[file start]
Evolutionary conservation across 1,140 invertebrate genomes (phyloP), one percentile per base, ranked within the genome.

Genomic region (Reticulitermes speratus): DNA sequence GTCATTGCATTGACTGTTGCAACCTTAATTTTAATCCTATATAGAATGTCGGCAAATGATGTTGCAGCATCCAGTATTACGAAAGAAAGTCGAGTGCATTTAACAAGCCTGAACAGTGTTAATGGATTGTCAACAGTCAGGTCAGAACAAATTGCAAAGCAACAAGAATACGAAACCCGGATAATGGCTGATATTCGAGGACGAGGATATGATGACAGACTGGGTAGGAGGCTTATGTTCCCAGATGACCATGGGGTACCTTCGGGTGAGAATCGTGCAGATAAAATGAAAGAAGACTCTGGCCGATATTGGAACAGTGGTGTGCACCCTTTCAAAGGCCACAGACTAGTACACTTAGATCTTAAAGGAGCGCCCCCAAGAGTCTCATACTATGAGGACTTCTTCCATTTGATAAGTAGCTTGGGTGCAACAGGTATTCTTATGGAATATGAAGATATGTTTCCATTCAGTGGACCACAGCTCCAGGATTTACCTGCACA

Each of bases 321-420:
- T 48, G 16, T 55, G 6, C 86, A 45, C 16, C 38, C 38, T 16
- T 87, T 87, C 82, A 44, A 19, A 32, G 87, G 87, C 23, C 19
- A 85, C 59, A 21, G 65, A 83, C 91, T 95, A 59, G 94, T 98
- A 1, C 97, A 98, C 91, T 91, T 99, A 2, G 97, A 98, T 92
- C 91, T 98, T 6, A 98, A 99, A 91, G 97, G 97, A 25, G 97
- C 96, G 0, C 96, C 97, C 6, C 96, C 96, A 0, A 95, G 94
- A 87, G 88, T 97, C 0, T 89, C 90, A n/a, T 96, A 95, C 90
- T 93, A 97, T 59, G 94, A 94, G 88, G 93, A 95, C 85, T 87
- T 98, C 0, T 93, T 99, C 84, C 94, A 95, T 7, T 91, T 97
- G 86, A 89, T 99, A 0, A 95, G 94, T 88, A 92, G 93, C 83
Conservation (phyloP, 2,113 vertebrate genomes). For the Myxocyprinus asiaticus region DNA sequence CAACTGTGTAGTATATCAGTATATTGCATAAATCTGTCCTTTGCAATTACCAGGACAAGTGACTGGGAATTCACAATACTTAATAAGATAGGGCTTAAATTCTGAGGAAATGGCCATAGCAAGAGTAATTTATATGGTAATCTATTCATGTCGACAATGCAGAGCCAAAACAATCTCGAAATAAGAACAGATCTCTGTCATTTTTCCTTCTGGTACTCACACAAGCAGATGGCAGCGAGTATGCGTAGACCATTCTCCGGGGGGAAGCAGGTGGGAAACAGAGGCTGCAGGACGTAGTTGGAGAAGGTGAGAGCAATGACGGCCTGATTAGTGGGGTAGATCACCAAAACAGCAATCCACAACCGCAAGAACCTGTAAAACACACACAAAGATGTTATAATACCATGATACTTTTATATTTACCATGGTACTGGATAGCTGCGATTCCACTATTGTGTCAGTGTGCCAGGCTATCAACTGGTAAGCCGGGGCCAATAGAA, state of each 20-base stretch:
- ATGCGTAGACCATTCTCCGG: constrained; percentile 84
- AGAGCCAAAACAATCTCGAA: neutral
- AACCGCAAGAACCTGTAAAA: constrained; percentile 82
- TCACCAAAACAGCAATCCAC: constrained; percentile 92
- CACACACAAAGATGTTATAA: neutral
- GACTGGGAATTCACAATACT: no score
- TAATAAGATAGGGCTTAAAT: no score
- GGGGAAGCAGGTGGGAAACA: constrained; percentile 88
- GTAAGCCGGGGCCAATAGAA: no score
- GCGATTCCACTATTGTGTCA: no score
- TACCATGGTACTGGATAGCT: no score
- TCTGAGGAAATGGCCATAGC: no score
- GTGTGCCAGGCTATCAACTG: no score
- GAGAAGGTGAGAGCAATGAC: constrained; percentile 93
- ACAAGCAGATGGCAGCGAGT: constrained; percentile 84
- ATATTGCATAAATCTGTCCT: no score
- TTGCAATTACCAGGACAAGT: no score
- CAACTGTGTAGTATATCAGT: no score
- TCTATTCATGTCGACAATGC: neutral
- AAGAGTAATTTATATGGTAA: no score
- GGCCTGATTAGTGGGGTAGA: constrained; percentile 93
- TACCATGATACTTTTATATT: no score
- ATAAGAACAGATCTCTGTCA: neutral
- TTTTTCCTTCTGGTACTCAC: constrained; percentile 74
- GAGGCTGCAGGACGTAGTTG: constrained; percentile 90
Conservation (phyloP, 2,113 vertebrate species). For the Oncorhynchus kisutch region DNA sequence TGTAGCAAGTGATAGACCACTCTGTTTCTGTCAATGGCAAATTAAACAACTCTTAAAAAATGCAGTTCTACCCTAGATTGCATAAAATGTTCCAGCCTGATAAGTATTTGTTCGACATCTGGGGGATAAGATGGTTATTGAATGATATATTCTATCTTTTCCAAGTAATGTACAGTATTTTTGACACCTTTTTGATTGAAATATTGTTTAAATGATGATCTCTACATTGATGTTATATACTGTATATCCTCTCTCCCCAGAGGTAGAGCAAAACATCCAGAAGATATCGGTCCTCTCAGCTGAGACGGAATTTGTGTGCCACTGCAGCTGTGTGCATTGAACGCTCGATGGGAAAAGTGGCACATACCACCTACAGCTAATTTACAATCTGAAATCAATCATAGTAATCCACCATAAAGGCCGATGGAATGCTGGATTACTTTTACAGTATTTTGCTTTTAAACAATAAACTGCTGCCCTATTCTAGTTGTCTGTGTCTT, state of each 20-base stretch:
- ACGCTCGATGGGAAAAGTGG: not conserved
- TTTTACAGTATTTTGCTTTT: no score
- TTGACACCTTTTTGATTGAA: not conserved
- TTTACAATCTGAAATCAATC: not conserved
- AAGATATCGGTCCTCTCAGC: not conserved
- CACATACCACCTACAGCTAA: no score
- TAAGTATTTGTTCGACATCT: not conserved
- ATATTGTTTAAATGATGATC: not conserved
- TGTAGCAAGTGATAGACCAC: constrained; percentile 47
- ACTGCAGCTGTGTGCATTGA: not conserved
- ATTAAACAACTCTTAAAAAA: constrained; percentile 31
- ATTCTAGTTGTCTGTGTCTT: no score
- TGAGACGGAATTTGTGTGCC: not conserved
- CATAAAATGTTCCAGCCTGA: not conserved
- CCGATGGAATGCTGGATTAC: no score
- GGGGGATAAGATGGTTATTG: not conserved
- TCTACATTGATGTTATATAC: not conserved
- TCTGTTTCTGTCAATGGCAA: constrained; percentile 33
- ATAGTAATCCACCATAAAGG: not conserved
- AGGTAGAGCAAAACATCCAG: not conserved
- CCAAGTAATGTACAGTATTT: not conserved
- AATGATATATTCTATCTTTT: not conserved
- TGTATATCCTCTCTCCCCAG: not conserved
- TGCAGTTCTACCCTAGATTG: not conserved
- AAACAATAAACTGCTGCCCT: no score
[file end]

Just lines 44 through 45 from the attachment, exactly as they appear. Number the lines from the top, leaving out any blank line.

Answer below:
- TTTACAATCTGAAATCAATC: not conserved
- AAGATATCGGTCCTCTCAGC: not conserved